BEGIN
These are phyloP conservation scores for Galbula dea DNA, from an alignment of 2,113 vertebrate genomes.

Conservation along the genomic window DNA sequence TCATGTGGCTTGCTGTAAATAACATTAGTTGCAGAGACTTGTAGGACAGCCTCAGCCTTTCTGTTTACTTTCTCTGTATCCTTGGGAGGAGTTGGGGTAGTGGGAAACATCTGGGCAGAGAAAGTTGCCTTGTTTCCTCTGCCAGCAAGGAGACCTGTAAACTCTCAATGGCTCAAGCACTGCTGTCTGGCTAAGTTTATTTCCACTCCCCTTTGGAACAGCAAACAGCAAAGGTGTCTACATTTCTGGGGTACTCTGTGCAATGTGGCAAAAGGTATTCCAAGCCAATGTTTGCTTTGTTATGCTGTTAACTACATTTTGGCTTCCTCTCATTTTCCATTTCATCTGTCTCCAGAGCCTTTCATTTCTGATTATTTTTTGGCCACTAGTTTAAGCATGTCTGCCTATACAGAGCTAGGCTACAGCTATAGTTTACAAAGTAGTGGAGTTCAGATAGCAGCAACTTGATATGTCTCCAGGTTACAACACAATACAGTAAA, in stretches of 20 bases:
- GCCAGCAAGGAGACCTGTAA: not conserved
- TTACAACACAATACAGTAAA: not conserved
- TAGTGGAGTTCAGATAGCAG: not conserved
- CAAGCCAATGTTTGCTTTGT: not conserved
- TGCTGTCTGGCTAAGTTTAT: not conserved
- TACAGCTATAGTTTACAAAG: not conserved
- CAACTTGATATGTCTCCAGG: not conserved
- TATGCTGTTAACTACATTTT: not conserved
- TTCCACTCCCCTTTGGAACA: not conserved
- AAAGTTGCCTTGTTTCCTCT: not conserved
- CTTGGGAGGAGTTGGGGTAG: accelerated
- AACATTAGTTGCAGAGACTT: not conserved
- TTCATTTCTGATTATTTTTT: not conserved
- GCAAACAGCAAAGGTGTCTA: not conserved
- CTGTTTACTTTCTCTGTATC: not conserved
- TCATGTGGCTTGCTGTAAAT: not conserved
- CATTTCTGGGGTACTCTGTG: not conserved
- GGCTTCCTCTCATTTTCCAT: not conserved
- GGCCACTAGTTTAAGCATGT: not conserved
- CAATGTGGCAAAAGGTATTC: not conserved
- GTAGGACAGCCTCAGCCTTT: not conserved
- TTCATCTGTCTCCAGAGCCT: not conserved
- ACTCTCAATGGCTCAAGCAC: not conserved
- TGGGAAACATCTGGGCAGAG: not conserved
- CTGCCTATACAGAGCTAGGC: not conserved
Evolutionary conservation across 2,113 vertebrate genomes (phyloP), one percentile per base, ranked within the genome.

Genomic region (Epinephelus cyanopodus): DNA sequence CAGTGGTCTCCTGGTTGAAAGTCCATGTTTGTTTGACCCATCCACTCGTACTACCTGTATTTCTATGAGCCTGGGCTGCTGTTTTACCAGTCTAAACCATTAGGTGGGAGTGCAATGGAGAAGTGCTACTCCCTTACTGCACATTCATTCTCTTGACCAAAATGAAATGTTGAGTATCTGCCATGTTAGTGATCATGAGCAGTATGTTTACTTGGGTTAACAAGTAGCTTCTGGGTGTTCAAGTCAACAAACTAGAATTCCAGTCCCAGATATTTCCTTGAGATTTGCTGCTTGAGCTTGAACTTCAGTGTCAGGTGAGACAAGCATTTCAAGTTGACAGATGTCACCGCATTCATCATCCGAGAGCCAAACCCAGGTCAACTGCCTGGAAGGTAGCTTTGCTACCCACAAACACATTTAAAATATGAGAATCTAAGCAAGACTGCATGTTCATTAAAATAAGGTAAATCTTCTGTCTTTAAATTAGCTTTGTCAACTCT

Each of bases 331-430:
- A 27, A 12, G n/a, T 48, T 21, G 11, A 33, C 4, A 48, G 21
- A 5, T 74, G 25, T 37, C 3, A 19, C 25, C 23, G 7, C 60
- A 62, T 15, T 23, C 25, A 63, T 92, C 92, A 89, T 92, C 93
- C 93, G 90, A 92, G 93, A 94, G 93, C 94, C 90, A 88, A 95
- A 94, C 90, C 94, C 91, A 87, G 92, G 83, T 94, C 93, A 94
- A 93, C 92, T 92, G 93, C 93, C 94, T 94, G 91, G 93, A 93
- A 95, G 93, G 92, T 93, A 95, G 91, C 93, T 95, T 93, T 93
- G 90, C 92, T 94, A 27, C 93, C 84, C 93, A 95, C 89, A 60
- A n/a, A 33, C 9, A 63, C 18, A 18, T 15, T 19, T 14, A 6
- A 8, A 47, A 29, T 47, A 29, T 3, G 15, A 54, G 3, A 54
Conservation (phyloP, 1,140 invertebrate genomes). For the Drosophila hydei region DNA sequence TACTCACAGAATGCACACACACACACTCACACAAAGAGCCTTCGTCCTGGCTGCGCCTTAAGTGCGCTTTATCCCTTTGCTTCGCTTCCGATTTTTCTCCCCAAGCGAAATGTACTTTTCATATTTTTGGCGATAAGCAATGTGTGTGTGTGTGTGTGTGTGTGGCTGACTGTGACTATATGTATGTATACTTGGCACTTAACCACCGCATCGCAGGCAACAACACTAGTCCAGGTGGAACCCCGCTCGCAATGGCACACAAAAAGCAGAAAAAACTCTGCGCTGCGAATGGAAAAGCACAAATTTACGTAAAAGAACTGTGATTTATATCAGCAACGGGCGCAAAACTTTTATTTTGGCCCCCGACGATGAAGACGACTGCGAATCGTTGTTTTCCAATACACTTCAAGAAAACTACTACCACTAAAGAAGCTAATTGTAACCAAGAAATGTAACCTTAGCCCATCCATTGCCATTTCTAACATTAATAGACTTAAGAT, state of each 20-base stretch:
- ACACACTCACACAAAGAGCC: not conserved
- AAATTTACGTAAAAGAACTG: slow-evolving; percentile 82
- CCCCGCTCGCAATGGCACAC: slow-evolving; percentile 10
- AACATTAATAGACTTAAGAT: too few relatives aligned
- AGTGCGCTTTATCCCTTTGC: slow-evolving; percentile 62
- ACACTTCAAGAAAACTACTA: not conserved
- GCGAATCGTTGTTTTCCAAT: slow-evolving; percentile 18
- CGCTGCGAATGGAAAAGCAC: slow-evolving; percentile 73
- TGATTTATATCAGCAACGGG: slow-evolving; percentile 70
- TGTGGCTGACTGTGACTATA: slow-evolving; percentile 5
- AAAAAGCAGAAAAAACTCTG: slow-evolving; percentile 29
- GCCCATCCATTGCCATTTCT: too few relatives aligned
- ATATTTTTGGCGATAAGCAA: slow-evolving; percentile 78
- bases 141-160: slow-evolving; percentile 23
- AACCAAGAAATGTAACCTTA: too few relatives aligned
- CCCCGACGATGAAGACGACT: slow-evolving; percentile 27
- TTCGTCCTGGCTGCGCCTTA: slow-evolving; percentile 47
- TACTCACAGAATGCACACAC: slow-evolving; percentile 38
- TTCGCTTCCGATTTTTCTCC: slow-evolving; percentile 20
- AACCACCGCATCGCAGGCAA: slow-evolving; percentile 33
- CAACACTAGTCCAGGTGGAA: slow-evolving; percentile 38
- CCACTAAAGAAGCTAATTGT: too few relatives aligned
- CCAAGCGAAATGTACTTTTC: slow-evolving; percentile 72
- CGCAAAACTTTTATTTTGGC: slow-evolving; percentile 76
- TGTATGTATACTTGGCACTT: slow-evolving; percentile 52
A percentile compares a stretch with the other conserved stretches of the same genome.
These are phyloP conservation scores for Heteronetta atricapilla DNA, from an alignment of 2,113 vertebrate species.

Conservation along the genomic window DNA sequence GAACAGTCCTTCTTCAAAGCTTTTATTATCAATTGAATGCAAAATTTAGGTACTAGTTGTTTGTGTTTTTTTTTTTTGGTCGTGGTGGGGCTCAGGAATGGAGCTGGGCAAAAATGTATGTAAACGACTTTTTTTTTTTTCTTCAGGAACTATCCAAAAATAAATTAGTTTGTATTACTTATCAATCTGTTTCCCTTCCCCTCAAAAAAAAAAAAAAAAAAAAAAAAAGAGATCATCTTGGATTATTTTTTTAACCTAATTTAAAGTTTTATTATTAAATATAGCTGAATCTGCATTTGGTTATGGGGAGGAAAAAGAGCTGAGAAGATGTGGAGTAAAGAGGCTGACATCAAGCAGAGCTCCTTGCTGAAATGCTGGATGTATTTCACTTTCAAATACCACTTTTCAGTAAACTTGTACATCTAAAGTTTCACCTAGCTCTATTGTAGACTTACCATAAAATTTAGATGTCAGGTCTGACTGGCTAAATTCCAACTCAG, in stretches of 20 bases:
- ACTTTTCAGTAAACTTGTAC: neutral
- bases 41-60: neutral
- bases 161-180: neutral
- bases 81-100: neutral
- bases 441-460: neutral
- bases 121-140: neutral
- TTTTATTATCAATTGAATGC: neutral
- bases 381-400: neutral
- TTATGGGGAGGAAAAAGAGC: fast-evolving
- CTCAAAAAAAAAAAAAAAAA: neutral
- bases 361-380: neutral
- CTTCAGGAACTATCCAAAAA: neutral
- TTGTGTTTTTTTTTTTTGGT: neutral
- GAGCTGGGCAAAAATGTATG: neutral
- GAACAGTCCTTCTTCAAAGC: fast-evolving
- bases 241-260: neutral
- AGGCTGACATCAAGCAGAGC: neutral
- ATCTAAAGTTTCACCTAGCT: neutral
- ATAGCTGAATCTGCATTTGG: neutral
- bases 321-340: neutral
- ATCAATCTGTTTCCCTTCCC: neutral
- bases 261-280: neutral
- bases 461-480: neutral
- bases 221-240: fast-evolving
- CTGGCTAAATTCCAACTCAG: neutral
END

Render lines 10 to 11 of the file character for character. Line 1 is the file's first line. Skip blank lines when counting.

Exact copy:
- TATGCTGTTAACTACATTTT: not conserved
- TTCCACTCCCCTTTGGAACA: not conserved